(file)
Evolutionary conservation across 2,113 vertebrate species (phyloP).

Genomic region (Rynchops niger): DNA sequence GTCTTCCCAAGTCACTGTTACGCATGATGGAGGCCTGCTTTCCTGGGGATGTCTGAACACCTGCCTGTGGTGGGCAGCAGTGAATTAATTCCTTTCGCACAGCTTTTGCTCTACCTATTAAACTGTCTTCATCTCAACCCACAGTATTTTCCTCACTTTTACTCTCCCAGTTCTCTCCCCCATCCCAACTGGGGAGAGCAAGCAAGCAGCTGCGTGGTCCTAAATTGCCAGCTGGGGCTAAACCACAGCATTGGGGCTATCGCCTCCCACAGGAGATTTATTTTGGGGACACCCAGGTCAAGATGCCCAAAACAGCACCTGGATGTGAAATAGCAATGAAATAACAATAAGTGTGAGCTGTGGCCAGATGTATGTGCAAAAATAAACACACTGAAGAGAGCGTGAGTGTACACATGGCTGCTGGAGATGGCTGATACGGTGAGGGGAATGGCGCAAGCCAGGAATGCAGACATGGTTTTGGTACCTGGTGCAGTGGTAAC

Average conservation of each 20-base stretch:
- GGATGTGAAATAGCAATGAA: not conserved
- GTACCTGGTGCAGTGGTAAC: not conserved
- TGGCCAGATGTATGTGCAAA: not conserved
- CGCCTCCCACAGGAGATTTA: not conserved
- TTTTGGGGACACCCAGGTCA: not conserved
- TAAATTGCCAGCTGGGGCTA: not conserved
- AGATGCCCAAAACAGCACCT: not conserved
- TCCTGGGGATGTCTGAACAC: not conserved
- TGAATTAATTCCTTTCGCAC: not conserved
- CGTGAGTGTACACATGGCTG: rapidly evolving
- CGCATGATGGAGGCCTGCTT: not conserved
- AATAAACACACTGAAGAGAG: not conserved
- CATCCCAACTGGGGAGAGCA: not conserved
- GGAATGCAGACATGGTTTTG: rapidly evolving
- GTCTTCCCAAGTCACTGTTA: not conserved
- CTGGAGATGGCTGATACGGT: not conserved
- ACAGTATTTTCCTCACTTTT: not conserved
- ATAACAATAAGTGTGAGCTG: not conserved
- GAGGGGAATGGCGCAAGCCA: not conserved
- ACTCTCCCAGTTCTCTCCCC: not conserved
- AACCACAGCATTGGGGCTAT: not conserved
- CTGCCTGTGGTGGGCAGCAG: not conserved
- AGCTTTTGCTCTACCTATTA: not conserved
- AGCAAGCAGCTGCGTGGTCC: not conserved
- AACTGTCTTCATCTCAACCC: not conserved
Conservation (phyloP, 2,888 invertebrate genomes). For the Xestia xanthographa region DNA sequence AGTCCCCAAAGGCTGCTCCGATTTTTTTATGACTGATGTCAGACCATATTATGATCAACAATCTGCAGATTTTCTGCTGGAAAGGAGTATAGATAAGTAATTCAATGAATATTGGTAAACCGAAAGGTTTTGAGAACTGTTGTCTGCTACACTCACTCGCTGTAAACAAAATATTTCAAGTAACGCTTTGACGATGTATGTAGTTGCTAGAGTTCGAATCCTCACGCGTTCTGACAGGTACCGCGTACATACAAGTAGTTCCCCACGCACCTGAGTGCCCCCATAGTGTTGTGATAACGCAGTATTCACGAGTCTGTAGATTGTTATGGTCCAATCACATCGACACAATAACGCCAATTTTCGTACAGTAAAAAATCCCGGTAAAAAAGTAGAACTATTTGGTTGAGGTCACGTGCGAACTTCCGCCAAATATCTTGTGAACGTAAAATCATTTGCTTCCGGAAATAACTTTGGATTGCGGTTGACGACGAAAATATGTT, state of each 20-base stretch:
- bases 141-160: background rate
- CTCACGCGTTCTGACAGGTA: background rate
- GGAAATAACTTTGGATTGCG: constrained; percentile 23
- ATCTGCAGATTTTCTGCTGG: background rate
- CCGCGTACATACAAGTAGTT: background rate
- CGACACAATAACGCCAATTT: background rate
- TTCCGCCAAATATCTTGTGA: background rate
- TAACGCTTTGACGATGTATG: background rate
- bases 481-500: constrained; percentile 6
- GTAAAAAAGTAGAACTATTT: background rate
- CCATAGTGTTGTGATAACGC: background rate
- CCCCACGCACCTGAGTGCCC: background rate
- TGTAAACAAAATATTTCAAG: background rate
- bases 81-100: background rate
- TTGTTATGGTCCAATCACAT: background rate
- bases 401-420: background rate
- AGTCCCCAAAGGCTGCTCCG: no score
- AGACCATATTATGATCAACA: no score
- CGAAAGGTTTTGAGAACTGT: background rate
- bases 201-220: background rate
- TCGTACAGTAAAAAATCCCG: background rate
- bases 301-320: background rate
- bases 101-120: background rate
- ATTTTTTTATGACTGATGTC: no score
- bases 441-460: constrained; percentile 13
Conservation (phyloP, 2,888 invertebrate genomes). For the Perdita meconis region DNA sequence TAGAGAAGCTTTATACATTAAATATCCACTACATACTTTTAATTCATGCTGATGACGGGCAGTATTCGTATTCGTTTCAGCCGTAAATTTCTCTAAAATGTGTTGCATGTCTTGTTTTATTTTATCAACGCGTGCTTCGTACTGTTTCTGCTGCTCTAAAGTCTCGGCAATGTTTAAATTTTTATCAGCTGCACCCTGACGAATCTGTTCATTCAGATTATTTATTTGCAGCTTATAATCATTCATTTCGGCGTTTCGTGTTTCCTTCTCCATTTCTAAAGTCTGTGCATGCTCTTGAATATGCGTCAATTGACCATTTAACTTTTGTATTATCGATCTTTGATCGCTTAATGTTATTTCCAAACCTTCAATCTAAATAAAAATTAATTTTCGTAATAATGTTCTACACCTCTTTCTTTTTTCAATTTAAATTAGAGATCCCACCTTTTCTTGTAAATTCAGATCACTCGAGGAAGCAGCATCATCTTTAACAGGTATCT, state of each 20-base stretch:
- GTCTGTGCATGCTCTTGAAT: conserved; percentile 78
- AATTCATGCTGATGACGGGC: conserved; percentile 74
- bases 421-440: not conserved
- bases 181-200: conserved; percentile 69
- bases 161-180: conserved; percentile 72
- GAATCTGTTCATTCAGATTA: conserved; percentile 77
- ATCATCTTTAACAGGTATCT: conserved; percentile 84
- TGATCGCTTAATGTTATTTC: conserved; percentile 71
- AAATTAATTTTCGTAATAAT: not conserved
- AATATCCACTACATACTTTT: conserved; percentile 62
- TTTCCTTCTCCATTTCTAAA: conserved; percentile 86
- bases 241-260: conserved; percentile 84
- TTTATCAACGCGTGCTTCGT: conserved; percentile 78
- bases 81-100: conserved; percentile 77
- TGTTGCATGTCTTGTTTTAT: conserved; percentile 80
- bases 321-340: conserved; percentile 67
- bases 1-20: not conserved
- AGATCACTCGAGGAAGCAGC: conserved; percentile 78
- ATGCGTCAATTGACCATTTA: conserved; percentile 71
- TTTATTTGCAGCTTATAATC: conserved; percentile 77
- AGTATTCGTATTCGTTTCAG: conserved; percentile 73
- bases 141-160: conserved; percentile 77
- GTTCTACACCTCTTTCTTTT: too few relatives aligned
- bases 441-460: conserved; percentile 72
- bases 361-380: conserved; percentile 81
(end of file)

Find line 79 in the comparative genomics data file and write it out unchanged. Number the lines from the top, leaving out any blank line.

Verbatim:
- bases 441-460: conserved; percentile 72